We’re confident that all new parents could agree: One of the most tiresome parts of caring for a newborn is hearing that mourning cry at 2:00am… and 4:30am… and 6:30am… While night feeding can be quite a chore, parents of babies may be surprised to learn that breastfeeding at night has some surprising benefits! Nighttime breastfeeding can increase milk supply, teach baby to sleep for longer stretches, and even give you the benefit of more sleep. Read on to see our 6 surprisingly awesome facts about nighttime breastfeeding!
#1 Babies consume more milk at night.
Most babies feed 1-3 times each night, and studies show that babies drink more milk at night than at any other time during the day. In fact, babies accustomed to nighttime feeding take in 20% of their daily milk supply overnight! Nighttime is a crucial feeding time for maintaining milk supply and helping baby’s development and health.
#2 Nighttime breast milk contains more healthy hormones.
While all milk contains magical sleep-inducing amino acid tryptophan, nighttime breastmilk contains a higher percentage of it. This means that nursing at night helps regulate your baby’s sleep – absolutely priceless for sleep-deprived parents of newborns. Tryptophan also improves brain development, so nighttime nursing can help boost your baby’s brain functions as well as encourage him to sleep. And as if that wasn’t enough, tryptophan is a precurser to the serotonin hormone, so tryptophan-heavy nighttime milk will help to keep your baby in high spirits. Three birds, one stone!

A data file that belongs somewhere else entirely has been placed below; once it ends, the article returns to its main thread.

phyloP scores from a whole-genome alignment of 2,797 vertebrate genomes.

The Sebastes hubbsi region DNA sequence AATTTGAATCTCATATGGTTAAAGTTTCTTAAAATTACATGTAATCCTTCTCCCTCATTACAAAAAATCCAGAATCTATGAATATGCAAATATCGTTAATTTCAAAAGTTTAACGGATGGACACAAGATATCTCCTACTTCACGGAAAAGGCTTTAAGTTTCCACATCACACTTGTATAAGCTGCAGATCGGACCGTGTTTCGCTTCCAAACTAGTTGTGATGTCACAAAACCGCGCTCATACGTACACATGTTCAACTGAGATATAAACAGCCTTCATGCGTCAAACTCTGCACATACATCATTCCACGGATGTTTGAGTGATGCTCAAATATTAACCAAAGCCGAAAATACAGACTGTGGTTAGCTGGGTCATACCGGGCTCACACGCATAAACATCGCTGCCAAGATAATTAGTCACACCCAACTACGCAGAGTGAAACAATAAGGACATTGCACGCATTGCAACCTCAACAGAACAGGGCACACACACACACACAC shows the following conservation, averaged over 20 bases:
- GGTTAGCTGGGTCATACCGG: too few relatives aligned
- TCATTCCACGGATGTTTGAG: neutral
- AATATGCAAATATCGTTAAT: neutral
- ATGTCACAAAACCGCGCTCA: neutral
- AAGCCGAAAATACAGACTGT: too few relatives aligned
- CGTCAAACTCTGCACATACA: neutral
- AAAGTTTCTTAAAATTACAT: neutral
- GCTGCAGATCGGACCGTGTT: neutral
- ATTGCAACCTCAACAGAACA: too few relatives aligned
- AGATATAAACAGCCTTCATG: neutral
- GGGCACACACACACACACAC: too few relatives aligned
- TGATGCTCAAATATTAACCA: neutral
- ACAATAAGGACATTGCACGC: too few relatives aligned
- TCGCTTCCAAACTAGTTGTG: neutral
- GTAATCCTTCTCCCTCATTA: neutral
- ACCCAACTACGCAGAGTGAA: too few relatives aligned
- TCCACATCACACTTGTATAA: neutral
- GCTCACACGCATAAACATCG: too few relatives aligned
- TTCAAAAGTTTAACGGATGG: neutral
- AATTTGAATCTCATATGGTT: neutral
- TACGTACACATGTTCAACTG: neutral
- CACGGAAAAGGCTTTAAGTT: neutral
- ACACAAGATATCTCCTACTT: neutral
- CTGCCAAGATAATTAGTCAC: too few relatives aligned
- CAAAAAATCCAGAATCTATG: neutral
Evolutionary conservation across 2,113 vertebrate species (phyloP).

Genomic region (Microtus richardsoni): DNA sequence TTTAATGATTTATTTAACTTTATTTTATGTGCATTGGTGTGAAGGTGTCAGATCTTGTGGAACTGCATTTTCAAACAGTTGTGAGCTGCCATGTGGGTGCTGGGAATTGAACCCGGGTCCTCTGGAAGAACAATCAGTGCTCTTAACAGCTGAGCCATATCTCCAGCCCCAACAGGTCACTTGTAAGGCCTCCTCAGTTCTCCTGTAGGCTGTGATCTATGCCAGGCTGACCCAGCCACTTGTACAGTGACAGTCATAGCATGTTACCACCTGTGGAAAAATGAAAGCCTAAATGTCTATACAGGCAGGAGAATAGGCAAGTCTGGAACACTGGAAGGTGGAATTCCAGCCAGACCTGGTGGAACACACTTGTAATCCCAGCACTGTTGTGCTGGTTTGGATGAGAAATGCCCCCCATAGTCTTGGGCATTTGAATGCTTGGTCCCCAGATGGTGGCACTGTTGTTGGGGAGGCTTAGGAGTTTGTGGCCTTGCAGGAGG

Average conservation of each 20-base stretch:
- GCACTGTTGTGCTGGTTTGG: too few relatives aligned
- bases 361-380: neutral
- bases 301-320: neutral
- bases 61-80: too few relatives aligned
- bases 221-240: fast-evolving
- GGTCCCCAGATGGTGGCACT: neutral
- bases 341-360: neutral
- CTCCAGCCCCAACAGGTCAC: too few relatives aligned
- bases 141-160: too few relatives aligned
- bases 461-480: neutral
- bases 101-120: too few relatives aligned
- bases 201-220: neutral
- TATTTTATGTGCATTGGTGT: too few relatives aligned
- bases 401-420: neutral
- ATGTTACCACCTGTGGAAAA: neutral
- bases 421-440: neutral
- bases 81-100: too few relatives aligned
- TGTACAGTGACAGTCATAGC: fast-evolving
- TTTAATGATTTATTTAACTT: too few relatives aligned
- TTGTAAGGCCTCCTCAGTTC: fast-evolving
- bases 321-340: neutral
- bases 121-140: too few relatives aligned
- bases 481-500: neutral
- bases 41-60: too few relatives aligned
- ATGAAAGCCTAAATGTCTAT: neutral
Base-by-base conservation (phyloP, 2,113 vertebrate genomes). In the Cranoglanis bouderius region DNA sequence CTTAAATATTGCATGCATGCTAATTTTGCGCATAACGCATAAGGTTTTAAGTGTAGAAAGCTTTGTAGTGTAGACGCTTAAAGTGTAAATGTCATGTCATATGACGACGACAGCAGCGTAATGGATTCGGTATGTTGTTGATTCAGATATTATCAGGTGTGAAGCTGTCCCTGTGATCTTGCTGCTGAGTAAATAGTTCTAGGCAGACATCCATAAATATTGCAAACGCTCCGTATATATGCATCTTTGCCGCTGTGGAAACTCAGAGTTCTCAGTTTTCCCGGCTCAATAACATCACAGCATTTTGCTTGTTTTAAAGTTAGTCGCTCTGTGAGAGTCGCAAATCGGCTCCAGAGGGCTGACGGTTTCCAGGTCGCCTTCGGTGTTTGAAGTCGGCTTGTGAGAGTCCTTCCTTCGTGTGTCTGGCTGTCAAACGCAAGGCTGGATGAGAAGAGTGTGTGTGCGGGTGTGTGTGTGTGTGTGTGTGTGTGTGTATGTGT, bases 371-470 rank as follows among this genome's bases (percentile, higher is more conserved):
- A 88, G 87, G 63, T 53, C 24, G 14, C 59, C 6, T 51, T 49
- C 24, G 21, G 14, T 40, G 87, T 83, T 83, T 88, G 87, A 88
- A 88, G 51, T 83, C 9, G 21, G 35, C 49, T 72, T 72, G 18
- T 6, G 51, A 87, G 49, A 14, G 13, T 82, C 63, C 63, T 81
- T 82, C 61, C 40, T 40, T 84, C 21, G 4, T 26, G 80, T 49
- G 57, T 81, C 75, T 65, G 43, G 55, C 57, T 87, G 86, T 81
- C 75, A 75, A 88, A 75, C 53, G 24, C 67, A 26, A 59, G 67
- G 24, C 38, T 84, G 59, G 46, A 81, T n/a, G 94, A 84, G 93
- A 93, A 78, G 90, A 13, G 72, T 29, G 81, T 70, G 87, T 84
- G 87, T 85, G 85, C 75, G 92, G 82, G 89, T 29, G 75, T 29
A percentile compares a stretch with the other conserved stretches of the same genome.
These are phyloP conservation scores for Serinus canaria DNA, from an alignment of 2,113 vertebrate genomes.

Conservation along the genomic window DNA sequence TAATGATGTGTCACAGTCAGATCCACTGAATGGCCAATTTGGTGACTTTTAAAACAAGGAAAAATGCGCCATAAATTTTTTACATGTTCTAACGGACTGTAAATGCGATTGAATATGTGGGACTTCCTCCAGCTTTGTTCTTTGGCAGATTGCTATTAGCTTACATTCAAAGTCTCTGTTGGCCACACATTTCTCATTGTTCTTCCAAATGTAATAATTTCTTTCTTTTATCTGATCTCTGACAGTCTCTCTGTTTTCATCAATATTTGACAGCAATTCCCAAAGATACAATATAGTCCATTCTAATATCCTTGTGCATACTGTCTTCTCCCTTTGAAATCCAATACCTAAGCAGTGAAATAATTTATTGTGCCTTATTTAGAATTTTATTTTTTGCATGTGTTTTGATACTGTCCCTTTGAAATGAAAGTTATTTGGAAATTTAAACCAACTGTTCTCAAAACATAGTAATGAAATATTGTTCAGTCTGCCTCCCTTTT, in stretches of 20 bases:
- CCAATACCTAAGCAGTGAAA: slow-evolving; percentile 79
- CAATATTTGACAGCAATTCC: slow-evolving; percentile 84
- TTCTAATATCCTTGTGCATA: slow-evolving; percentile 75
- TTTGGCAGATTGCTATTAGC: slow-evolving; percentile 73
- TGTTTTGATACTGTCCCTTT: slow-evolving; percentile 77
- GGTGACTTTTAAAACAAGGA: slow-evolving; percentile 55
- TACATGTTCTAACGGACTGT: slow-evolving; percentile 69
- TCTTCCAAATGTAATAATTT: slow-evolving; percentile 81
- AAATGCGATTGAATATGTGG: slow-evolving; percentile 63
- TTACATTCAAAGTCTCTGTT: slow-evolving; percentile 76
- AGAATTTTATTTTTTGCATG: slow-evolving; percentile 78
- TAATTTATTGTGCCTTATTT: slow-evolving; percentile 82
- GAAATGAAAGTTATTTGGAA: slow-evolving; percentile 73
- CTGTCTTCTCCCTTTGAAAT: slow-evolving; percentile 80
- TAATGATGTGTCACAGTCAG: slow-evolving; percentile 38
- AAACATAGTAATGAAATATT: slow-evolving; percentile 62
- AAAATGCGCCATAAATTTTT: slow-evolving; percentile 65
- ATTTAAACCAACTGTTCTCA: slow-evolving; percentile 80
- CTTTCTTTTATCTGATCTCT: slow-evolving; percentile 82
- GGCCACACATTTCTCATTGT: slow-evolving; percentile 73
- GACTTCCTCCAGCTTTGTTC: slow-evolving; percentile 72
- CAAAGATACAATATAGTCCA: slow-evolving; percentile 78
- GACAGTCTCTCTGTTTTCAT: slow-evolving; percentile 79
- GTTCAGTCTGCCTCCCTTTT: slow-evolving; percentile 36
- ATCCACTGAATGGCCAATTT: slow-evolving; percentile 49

#3 Nighttime nursing may help increase your milk supply.
Most nursing-inclined women know about the milk-making hormone Prolactin. But many moms might be surprised to learn that prolactin has its own circadian rhythm. Several studies show that in breastfeeding women, prolactin levels are much higher at night (especially in the painfully-early morning hours!). For this reason, nighttime nursing helps maintain or boost milk supply, and establishes a healthy supply for the duration of baby’s time as an infant.
#4 Nighttime breastfeeders get more sleep.
Turns out, the idea that nighttime feeding leads to less sleep overall is a misconception. Breastfeeding moms have reported more sleep than formula-feeding moms. In fact, breastfeeding parents tend to get around 45 minutes more of sleep than non-breastfeeding parents (That may seem like a small difference, but every minute counts as a sleep-deprived new parent!). Think about it – babies need to eat during the night, so whether you breastfeed or formula-feed, you’ll be awake either way. Formula-feeding parents put in extra work preparing the bottle, while breastfeeding parents can just take baby to bed and continue to doze while baby feeds.
#5 Nighttime breastfeeding helps baby learn when to sleep.
Newborns can’t tell any difference between day and night, since there’s no innate circadian rhythm that babies are born with. In addition, babies don’t produce melatonin, the hormone which induces sleep and regulates sleep cycles. Nighttime breast milk, however, contains plenty of melatonin to make up for this lack of production on baby’s part. This melatonin-rich nighttime milk aids in the development of babies’ circadian rhythms, meaning they’ll start sleeping for longer stretches sooner!
#6 Nighttime breastfeeding helps to prevent SIDS.
SIDS, or Sudden Infant Death Syndrome, is a terrifying concept to any new parent, but it’s important to know the best steps toward prevention. For starters, breastfeeding in general greatly reduces the risk of SIDS. In fact, breastfeeding more than halves the risk of SIDS in newborns. And when breastfeeding at night (a.k.a. When baby is very close hand), you’re more likely to hear if your baby is in crisis, allowing you to wake and respond in situations which may otherwise go unnoticed.